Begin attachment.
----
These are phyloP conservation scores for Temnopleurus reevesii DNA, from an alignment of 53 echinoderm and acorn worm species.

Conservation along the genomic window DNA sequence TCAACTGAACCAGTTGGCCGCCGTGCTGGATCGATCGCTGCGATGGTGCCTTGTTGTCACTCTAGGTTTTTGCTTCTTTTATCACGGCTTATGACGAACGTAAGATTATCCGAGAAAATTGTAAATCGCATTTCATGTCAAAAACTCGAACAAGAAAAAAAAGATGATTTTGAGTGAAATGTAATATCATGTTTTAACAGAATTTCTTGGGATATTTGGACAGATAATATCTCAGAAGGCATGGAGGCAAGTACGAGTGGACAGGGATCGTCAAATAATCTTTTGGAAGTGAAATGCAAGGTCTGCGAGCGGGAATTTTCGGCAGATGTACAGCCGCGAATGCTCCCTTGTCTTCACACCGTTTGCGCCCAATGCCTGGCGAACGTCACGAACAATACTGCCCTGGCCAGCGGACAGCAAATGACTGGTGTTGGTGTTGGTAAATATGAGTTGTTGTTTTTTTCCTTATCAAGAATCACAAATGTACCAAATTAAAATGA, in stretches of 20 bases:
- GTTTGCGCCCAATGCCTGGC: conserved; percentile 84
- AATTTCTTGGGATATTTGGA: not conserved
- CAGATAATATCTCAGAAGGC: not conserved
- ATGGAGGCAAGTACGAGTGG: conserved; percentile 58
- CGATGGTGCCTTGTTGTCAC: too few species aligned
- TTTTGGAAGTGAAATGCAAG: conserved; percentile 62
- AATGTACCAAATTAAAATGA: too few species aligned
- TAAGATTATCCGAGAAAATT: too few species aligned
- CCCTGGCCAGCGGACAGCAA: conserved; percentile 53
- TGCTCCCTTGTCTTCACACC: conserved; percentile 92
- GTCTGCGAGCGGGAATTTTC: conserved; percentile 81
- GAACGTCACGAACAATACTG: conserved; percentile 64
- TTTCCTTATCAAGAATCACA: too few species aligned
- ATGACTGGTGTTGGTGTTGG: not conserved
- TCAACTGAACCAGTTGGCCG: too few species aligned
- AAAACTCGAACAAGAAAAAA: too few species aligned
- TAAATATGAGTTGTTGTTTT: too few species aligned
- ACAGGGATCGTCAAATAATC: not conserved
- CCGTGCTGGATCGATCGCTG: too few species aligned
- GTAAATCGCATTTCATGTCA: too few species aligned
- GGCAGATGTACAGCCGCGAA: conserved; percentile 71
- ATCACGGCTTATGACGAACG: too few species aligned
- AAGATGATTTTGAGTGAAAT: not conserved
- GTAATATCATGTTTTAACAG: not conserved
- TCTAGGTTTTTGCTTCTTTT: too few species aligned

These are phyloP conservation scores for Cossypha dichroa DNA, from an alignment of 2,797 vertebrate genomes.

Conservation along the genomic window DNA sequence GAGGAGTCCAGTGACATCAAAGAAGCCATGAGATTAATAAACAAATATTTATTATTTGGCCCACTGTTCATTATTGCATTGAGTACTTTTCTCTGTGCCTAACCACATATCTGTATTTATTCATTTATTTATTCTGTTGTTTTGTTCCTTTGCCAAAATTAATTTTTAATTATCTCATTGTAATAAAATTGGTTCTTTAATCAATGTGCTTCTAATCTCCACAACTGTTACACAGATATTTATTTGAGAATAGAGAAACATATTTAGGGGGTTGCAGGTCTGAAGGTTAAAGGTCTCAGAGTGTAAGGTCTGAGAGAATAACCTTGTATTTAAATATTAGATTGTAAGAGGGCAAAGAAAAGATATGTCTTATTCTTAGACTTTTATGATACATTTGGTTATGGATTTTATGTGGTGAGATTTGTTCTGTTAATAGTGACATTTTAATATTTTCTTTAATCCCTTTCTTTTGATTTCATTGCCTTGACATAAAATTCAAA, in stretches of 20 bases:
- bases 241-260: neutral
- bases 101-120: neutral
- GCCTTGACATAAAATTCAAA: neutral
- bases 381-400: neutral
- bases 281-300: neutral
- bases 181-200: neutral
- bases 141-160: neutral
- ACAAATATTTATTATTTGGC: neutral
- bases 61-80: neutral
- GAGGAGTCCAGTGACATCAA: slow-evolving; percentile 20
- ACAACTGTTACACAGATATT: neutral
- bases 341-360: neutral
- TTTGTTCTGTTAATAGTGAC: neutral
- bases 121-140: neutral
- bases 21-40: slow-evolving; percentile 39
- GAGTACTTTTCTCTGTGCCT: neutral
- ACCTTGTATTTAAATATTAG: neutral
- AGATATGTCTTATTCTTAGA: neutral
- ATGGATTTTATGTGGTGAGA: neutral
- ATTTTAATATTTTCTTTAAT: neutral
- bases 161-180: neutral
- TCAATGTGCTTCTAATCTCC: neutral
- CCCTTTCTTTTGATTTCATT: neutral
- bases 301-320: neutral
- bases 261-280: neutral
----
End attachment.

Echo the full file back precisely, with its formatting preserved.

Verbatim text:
These are phyloP conservation scores for Temnopleurus reevesii DNA, from an alignment of 53 echinoderm and acorn worm species.

Conservation along the genomic window DNA sequence TCAACTGAACCAGTTGGCCGCCGTGCTGGATCGATCGCTGCGATGGTGCCTTGTTGTCACTCTAGGTTTTTGCTTCTTTTATCACGGCTTATGACGAACGTAAGATTATCCGAGAAAATTGTAAATCGCATTTCATGTCAAAAACTCGAACAAGAAAAAAAAGATGATTTTGAGTGAAATGTAATATCATGTTTTAACAGAATTTCTTGGGATATTTGGACAGATAATATCTCAGAAGGCATGGAGGCAAGTACGAGTGGACAGGGATCGTCAAATAATCTTTTGGAAGTGAAATGCAAGGTCTGCGAGCGGGAATTTTCGGCAGATGTACAGCCGCGAATGCTCCCTTGTCTTCACACCGTTTGCGCCCAATGCCTGGCGAACGTCACGAACAATACTGCCCTGGCCAGCGGACAGCAAATGACTGGTGTTGGTGTTGGTAAATATGAGTTGTTGTTTTTTTCCTTATCAAGAATCACAAATGTACCAAATTAAAATGA, in stretches of 20 bases:
- GTTTGCGCCCAATGCCTGGC: conserved; percentile 84
- AATTTCTTGGGATATTTGGA: not conserved
- CAGATAATATCTCAGAAGGC: not conserved
- ATGGAGGCAAGTACGAGTGG: conserved; percentile 58
- CGATGGTGCCTTGTTGTCAC: too few species aligned
- TTTTGGAAGTGAAATGCAAG: conserved; percentile 62
- AATGTACCAAATTAAAATGA: too few species aligned
- TAAGATTATCCGAGAAAATT: too few species aligned
- CCCTGGCCAGCGGACAGCAA: conserved; percentile 53
- TGCTCCCTTGTCTTCACACC: conserved; percentile 92
- GTCTGCGAGCGGGAATTTTC: conserved; percentile 81
- GAACGTCACGAACAATACTG: conserved; percentile 64
- TTTCCTTATCAAGAATCACA: too few species aligned
- ATGACTGGTGTTGGTGTTGG: not conserved
- TCAACTGAACCAGTTGGCCG: too few species aligned
- AAAACTCGAACAAGAAAAAA: too few species aligned
- TAAATATGAGTTGTTGTTTT: too few species aligned
- ACAGGGATCGTCAAATAATC: not conserved
- CCGTGCTGGATCGATCGCTG: too few species aligned
- GTAAATCGCATTTCATGTCA: too few species aligned
- GGCAGATGTACAGCCGCGAA: conserved; percentile 71
- ATCACGGCTTATGACGAACG: too few species aligned
- AAGATGATTTTGAGTGAAAT: not conserved
- GTAATATCATGTTTTAACAG: not conserved
- TCTAGGTTTTTGCTTCTTTT: too few species aligned

These are phyloP conservation scores for Cossypha dichroa DNA, from an alignment of 2,797 vertebrate genomes.

Conservation along the genomic window DNA sequence GAGGAGTCCAGTGACATCAAAGAAGCCATGAGATTAATAAACAAATATTTATTATTTGGCCCACTGTTCATTATTGCATTGAGTACTTTTCTCTGTGCCTAACCACATATCTGTATTTATTCATTTATTTATTCTGTTGTTTTGTTCCTTTGCCAAAATTAATTTTTAATTATCTCATTGTAATAAAATTGGTTCTTTAATCAATGTGCTTCTAATCTCCACAACTGTTACACAGATATTTATTTGAGAATAGAGAAACATATTTAGGGGGTTGCAGGTCTGAAGGTTAAAGGTCTCAGAGTGTAAGGTCTGAGAGAATAACCTTGTATTTAAATATTAGATTGTAAGAGGGCAAAGAAAAGATATGTCTTATTCTTAGACTTTTATGATACATTTGGTTATGGATTTTATGTGGTGAGATTTGTTCTGTTAATAGTGACATTTTAATATTTTCTTTAATCCCTTTCTTTTGATTTCATTGCCTTGACATAAAATTCAAA, in stretches of 20 bases:
- bases 241-260: neutral
- bases 101-120: neutral
- GCCTTGACATAAAATTCAAA: neutral
- bases 381-400: neutral
- bases 281-300: neutral
- bases 181-200: neutral
- bases 141-160: neutral
- ACAAATATTTATTATTTGGC: neutral
- bases 61-80: neutral
- GAGGAGTCCAGTGACATCAA: slow-evolving; percentile 20
- ACAACTGTTACACAGATATT: neutral
- bases 341-360: neutral
- TTTGTTCTGTTAATAGTGAC: neutral
- bases 121-140: neutral
- bases 21-40: slow-evolving; percentile 39
- GAGTACTTTTCTCTGTGCCT: neutral
- ACCTTGTATTTAAATATTAG: neutral
- AGATATGTCTTATTCTTAGA: neutral
- ATGGATTTTATGTGGTGAGA: neutral
- ATTTTAATATTTTCTTTAAT: neutral
- bases 161-180: neutral
- TCAATGTGCTTCTAATCTCC: neutral
- CCCTTTCTTTTGATTTCATT: neutral
- bases 301-320: neutral
- bases 261-280: neutral